When I was small, I would plead with my mother to set up the clothes horse in the back garden. She would drape a sheet over the rectangular frame and it would become my own miniature den. I still have a vivid picture of the small ‘tent’ set up against the russet brick of the house, though I have no memory of what I actually did in there.
I always wanted a tent. I never owned one of my own and went camping only once for a single night on a school trip away. A friend of mine had a tent and occasionally, she would put it up in her garden and we would ‘camp’ out during the day. But I never had the romantic experience of camping I wished for. I wanted to snuggle under canvas, in the shaded light, ideally with rain beating down above me. I wanted to sit by a camp fire and listen to ghost stories. I wanted to eat sausages cooked on a stove and drink tea out of a tin mug. I’ve tried to understand what it is about camping that so attracted me. Perhaps it was a sense of adventure instilled by reading too many Enid Blyton stories as a child – the type of adventure that if it ever existed, was beyond my means and experience. Maybe it was that sense of being protected, but close to the elements. Or maybe that part of me that longs for a nomadic lifestyle, with nothing to hold me back from pitching a tent anywhere. Perhaps it was just to have a cosy space of my own at an age went that wasn’t yet possible.
Is it a fiction writer’s curse to be able to build such an intense vision of what an experience will be like before having it? We’re used to creating worlds that don’t really exist, to inventing scenes and scenarios that aren’t real but could be, to visualising imaginary things in such detail that they take on a life of their own. To imagine each experience before it happens and to imbue it with a meaning that it can’t possibly live up to?
Of course my real experience of camping wasn’t quite like my imagined version. In my vision, we would be somewhere in the wilds, in a forest clearing perhaps, or on the edge of a shore. In reality, we decided on the sensible approach, easing ourselves in gently at a well-maintained camp site. And so we set off on our journey, my partner, my dog and I, three intrepid adventurers in search of an adventure. The first image to be demolished was that of us as nomads, travelling light. The car was loaded to the rafters with stuff – tent, airbed, sleeping bags, equipment, food. I had my first guilty second thoughts – wondering why people bothered with all this effort, when it was just as easy to find a hotel or a cabin to hole up in.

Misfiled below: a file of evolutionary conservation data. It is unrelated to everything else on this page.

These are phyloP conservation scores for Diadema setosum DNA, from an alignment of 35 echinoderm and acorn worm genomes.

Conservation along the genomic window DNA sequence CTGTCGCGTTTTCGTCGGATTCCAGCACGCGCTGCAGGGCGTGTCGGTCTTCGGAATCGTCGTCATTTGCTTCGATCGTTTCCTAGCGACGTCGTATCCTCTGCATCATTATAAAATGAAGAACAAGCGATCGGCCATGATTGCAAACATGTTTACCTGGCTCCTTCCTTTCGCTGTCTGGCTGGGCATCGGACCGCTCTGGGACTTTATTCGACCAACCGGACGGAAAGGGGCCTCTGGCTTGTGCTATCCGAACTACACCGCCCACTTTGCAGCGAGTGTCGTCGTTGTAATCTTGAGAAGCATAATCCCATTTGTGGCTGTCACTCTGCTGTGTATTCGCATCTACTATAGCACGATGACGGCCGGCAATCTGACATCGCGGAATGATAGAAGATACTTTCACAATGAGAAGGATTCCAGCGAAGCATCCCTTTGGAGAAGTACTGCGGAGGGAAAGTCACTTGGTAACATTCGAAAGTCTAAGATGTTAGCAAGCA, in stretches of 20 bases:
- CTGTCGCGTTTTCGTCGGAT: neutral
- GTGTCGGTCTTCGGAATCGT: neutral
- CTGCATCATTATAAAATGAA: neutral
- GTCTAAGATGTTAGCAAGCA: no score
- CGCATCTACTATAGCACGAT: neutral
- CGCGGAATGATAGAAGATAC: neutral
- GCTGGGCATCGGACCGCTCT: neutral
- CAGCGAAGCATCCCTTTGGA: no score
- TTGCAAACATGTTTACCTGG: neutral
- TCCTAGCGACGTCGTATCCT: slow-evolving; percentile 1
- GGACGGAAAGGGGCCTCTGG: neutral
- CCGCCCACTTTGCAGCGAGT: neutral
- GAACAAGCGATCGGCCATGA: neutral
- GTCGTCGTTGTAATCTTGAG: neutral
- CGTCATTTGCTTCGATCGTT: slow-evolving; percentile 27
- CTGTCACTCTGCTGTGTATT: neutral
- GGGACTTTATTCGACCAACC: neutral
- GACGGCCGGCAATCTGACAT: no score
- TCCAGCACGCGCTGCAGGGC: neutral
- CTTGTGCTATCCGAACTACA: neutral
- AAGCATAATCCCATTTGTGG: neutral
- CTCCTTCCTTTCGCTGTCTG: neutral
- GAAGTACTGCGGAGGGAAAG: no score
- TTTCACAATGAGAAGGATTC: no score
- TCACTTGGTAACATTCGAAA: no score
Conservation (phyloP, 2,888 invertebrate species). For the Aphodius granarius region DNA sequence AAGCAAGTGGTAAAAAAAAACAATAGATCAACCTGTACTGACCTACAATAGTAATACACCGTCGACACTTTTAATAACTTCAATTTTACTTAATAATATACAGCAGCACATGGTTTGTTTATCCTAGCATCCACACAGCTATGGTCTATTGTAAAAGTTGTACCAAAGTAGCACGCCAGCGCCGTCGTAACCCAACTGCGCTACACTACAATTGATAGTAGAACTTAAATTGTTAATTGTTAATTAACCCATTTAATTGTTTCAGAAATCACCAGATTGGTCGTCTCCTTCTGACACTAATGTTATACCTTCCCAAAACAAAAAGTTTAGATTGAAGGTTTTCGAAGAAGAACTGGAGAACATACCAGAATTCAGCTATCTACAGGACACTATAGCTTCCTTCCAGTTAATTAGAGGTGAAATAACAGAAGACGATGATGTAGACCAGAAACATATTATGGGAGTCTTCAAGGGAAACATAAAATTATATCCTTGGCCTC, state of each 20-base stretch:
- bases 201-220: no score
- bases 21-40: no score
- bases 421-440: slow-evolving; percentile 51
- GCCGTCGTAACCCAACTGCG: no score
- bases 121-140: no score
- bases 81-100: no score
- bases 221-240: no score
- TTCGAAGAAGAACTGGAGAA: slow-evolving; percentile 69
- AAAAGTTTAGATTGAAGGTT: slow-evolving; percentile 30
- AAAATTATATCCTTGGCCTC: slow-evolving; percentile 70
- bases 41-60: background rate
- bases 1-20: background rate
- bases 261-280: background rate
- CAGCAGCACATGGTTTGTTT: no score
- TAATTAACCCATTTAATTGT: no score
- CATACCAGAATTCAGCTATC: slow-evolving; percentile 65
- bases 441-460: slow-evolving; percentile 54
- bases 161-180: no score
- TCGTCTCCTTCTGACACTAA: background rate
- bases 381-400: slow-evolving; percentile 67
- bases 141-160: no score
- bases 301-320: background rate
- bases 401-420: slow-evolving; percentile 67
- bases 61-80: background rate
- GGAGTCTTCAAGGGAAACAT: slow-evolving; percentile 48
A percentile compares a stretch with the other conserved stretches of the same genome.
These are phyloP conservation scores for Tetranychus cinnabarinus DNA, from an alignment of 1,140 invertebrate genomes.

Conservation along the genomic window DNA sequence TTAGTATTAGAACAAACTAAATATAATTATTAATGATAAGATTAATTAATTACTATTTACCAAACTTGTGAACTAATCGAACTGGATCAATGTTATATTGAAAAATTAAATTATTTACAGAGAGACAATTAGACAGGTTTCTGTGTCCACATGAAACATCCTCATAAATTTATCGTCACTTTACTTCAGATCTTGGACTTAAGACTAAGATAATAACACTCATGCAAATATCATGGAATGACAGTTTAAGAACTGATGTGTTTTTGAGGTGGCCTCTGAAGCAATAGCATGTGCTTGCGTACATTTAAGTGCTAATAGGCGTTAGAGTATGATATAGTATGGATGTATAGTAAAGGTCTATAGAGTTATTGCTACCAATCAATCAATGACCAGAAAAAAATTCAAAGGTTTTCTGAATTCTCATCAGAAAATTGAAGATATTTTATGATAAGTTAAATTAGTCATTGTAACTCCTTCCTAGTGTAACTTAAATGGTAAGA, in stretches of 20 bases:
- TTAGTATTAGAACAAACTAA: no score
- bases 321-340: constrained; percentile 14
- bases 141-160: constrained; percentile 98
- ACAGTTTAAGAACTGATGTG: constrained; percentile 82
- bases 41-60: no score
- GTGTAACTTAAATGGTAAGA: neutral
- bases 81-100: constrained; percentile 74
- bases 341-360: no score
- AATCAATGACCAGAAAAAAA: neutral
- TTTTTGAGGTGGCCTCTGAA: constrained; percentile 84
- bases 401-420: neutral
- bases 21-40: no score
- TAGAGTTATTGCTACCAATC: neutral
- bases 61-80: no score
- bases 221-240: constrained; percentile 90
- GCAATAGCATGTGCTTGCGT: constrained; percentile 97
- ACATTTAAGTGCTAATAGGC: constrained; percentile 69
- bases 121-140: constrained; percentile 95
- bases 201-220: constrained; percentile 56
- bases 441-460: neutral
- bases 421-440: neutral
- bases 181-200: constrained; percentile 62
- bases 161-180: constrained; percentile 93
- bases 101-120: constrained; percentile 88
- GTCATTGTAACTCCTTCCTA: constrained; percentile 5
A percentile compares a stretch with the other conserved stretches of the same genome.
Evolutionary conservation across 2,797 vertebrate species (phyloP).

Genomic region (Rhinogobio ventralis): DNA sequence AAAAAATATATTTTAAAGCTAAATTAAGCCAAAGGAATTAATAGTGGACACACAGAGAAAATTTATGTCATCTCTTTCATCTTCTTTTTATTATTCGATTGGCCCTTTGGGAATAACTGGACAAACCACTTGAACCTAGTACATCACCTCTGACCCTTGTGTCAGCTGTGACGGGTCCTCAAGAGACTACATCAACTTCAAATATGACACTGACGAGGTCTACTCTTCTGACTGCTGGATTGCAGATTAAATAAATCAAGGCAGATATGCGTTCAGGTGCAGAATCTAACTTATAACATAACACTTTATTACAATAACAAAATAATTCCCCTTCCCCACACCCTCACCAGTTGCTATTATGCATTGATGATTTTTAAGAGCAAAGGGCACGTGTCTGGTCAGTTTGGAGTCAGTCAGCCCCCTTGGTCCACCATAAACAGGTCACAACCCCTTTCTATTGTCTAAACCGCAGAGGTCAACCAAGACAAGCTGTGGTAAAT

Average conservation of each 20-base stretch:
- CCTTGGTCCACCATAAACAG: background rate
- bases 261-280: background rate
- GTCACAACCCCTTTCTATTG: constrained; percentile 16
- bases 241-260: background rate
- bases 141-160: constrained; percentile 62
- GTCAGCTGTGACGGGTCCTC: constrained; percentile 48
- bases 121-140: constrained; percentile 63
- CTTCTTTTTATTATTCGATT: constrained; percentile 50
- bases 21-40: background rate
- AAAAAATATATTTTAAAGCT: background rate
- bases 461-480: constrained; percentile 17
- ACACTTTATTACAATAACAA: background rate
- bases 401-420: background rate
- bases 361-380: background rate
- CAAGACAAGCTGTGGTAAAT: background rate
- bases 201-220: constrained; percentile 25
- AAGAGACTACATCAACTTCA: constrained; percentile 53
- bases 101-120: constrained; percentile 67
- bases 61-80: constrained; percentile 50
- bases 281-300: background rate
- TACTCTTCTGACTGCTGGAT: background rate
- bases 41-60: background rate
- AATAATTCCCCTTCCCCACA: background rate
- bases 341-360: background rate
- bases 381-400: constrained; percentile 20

We watched the weather fretfully as the day warned of gale force winds and heavy rain. The sky seemed to clear as we headed north, until, closer to our destination, it turned deep grey and it began to rain. We watched the trees anxiously to see how badly they swayed in the wind, which howled fiercely through the car windows. But when we arrived, it was dull but calm. The campsite’s location was idyllic: castles and coastline visible to both north and south, sheep grazing on a tumulus shaped hill to the west, trees and hedgerows surrounding us. Despite not being entirely sure of what we were doing, the tent went up efficiently and without any tantrums. We unpacked and arranged our belongings. And then…what? We had our den but what to do with it? We had our stove, but it took forever to boil enough water to make a hot drink. Fantasies of savouring cups of coffee in the open air began to fade, as it became clear how much effort it would take to make them. I wondered how exactly the Famous Five could rustle up hunks of fried bread, bacon and tomatoes enough for all of them on a small camping stove…
There was to be no sitting around the campfire telling stories – open fires weren’t allowed on the campsite and people, though friendly enough, kept to themselves. Between the lighted pathways and the full moon, there was little rural darkness to be enjoyed. I discovered the frustrations of trying to sleep in an oversized sleeping bag, with a slippery shell, which seemed to deny all efforts to stay put on the bed. The night was so cold that an icy breeze cooled my head and the dog was content to stay curled happily cocooned within a sleeping bag.
In the morning, the tent dripped with condensation. Outside, the weather was warming up to an extremely hot day. I’d had one of those sleepless nights that, despite your fatigue, you just want to end, but I was so tired, I was useless for the rest of the day. The heat inside the tent was thick and stifling. Outside, there was no shelter and I worried our dog would catch sunstroke. We’d camped for two days, between extremes of weather and it wasn’t quite what I’d imagined it to be. I did sleep under canvas, accompanied by the sounds of birds and sheep. I did eat sausages cooked on a camping stove and drink tea out of a tin mug. I watched hares leaping around the campsite in the early morning and absorbed wonderful views. But ultimately, the experience was, dare I say it…a little boring.
Our next camping trip is already planned. In September, we’ll be camping at a festival where scores of Border Terriers and their people gather together. This first trip was just practice for that bigger adventure. But my fiction writer’s perspective will be tempered by reality when I think of the trip to come, so perhaps it will be an adventure after all.